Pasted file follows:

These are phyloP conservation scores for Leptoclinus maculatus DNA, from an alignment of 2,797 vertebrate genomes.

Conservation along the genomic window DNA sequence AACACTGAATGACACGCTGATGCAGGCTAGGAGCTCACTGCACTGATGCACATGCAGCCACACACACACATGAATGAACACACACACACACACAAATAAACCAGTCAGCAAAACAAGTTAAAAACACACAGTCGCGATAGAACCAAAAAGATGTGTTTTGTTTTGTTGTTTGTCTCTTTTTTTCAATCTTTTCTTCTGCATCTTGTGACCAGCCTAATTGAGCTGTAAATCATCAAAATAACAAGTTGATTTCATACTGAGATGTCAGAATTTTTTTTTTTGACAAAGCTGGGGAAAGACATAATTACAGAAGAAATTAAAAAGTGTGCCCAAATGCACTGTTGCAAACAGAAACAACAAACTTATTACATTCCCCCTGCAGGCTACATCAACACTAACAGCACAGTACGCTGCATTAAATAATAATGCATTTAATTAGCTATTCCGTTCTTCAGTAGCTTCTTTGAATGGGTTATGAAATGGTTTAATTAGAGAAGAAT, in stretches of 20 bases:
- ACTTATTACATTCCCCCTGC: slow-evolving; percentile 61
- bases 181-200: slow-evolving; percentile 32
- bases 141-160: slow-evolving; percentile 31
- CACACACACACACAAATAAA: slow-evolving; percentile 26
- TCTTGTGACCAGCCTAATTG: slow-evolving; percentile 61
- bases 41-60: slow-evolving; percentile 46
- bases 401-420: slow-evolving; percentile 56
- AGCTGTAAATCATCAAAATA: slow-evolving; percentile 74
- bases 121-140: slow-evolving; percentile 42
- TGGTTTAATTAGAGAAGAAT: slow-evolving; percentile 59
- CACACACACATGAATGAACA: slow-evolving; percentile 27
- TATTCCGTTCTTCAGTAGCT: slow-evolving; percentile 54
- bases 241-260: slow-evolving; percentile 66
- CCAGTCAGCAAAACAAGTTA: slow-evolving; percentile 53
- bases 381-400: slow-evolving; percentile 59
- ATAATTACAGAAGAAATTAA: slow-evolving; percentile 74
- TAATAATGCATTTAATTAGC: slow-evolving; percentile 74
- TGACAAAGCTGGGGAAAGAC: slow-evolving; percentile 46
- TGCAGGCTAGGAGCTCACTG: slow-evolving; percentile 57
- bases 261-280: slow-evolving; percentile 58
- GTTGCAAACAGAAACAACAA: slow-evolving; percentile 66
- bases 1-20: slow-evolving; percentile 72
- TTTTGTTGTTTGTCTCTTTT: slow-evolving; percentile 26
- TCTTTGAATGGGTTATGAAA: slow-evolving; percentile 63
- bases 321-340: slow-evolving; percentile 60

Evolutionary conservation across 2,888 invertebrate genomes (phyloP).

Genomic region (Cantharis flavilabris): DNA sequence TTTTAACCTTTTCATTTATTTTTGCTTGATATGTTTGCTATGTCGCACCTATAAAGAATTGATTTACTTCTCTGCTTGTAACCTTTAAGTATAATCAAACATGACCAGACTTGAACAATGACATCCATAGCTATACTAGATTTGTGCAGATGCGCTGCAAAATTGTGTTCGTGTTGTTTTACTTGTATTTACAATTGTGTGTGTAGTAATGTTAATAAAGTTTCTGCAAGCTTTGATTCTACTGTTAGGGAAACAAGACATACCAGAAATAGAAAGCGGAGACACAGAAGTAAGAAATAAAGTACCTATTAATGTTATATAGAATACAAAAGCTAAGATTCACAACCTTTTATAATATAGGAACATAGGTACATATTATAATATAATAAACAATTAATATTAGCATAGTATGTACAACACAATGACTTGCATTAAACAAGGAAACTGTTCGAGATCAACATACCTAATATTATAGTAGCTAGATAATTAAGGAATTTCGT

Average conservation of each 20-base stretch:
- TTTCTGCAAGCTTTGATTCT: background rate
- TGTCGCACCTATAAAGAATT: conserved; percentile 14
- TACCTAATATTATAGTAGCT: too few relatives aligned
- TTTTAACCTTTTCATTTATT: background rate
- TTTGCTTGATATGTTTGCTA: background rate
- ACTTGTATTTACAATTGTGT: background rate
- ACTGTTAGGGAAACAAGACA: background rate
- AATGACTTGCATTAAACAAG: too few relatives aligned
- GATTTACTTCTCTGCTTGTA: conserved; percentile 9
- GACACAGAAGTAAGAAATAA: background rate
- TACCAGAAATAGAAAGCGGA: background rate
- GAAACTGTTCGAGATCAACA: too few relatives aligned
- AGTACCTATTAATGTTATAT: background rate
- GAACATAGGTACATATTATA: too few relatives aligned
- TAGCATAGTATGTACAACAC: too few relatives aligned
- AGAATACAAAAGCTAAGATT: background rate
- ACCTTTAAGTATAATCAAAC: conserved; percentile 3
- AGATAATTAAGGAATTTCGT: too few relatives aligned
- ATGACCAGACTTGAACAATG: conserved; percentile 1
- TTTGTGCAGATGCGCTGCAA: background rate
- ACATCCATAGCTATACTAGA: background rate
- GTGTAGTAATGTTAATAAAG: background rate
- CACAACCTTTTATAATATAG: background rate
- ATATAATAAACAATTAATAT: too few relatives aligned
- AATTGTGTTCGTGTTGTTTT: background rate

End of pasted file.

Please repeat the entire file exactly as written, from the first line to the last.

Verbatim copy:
These are phyloP conservation scores for Leptoclinus maculatus DNA, from an alignment of 2,797 vertebrate genomes.

Conservation along the genomic window DNA sequence AACACTGAATGACACGCTGATGCAGGCTAGGAGCTCACTGCACTGATGCACATGCAGCCACACACACACATGAATGAACACACACACACACACAAATAAACCAGTCAGCAAAACAAGTTAAAAACACACAGTCGCGATAGAACCAAAAAGATGTGTTTTGTTTTGTTGTTTGTCTCTTTTTTTCAATCTTTTCTTCTGCATCTTGTGACCAGCCTAATTGAGCTGTAAATCATCAAAATAACAAGTTGATTTCATACTGAGATGTCAGAATTTTTTTTTTTGACAAAGCTGGGGAAAGACATAATTACAGAAGAAATTAAAAAGTGTGCCCAAATGCACTGTTGCAAACAGAAACAACAAACTTATTACATTCCCCCTGCAGGCTACATCAACACTAACAGCACAGTACGCTGCATTAAATAATAATGCATTTAATTAGCTATTCCGTTCTTCAGTAGCTTCTTTGAATGGGTTATGAAATGGTTTAATTAGAGAAGAAT, in stretches of 20 bases:
- ACTTATTACATTCCCCCTGC: slow-evolving; percentile 61
- bases 181-200: slow-evolving; percentile 32
- bases 141-160: slow-evolving; percentile 31
- CACACACACACACAAATAAA: slow-evolving; percentile 26
- TCTTGTGACCAGCCTAATTG: slow-evolving; percentile 61
- bases 41-60: slow-evolving; percentile 46
- bases 401-420: slow-evolving; percentile 56
- AGCTGTAAATCATCAAAATA: slow-evolving; percentile 74
- bases 121-140: slow-evolving; percentile 42
- TGGTTTAATTAGAGAAGAAT: slow-evolving; percentile 59
- CACACACACATGAATGAACA: slow-evolving; percentile 27
- TATTCCGTTCTTCAGTAGCT: slow-evolving; percentile 54
- bases 241-260: slow-evolving; percentile 66
- CCAGTCAGCAAAACAAGTTA: slow-evolving; percentile 53
- bases 381-400: slow-evolving; percentile 59
- ATAATTACAGAAGAAATTAA: slow-evolving; percentile 74
- TAATAATGCATTTAATTAGC: slow-evolving; percentile 74
- TGACAAAGCTGGGGAAAGAC: slow-evolving; percentile 46
- TGCAGGCTAGGAGCTCACTG: slow-evolving; percentile 57
- bases 261-280: slow-evolving; percentile 58
- GTTGCAAACAGAAACAACAA: slow-evolving; percentile 66
- bases 1-20: slow-evolving; percentile 72
- TTTTGTTGTTTGTCTCTTTT: slow-evolving; percentile 26
- TCTTTGAATGGGTTATGAAA: slow-evolving; percentile 63
- bases 321-340: slow-evolving; percentile 60

Evolutionary conservation across 2,888 invertebrate genomes (phyloP).

Genomic region (Cantharis flavilabris): DNA sequence TTTTAACCTTTTCATTTATTTTTGCTTGATATGTTTGCTATGTCGCACCTATAAAGAATTGATTTACTTCTCTGCTTGTAACCTTTAAGTATAATCAAACATGACCAGACTTGAACAATGACATCCATAGCTATACTAGATTTGTGCAGATGCGCTGCAAAATTGTGTTCGTGTTGTTTTACTTGTATTTACAATTGTGTGTGTAGTAATGTTAATAAAGTTTCTGCAAGCTTTGATTCTACTGTTAGGGAAACAAGACATACCAGAAATAGAAAGCGGAGACACAGAAGTAAGAAATAAAGTACCTATTAATGTTATATAGAATACAAAAGCTAAGATTCACAACCTTTTATAATATAGGAACATAGGTACATATTATAATATAATAAACAATTAATATTAGCATAGTATGTACAACACAATGACTTGCATTAAACAAGGAAACTGTTCGAGATCAACATACCTAATATTATAGTAGCTAGATAATTAAGGAATTTCGT

Average conservation of each 20-base stretch:
- TTTCTGCAAGCTTTGATTCT: background rate
- TGTCGCACCTATAAAGAATT: conserved; percentile 14
- TACCTAATATTATAGTAGCT: too few relatives aligned
- TTTTAACCTTTTCATTTATT: background rate
- TTTGCTTGATATGTTTGCTA: background rate
- ACTTGTATTTACAATTGTGT: background rate
- ACTGTTAGGGAAACAAGACA: background rate
- AATGACTTGCATTAAACAAG: too few relatives aligned
- GATTTACTTCTCTGCTTGTA: conserved; percentile 9
- GACACAGAAGTAAGAAATAA: background rate
- TACCAGAAATAGAAAGCGGA: background rate
- GAAACTGTTCGAGATCAACA: too few relatives aligned
- AGTACCTATTAATGTTATAT: background rate
- GAACATAGGTACATATTATA: too few relatives aligned
- TAGCATAGTATGTACAACAC: too few relatives aligned
- AGAATACAAAAGCTAAGATT: background rate
- ACCTTTAAGTATAATCAAAC: conserved; percentile 3
- AGATAATTAAGGAATTTCGT: too few relatives aligned
- ATGACCAGACTTGAACAATG: conserved; percentile 1
- TTTGTGCAGATGCGCTGCAA: background rate
- ACATCCATAGCTATACTAGA: background rate
- GTGTAGTAATGTTAATAAAG: background rate
- CACAACCTTTTATAATATAG: background rate
- ATATAATAAACAATTAATAT: too few relatives aligned
- AATTGTGTTCGTGTTGTTTT: background rate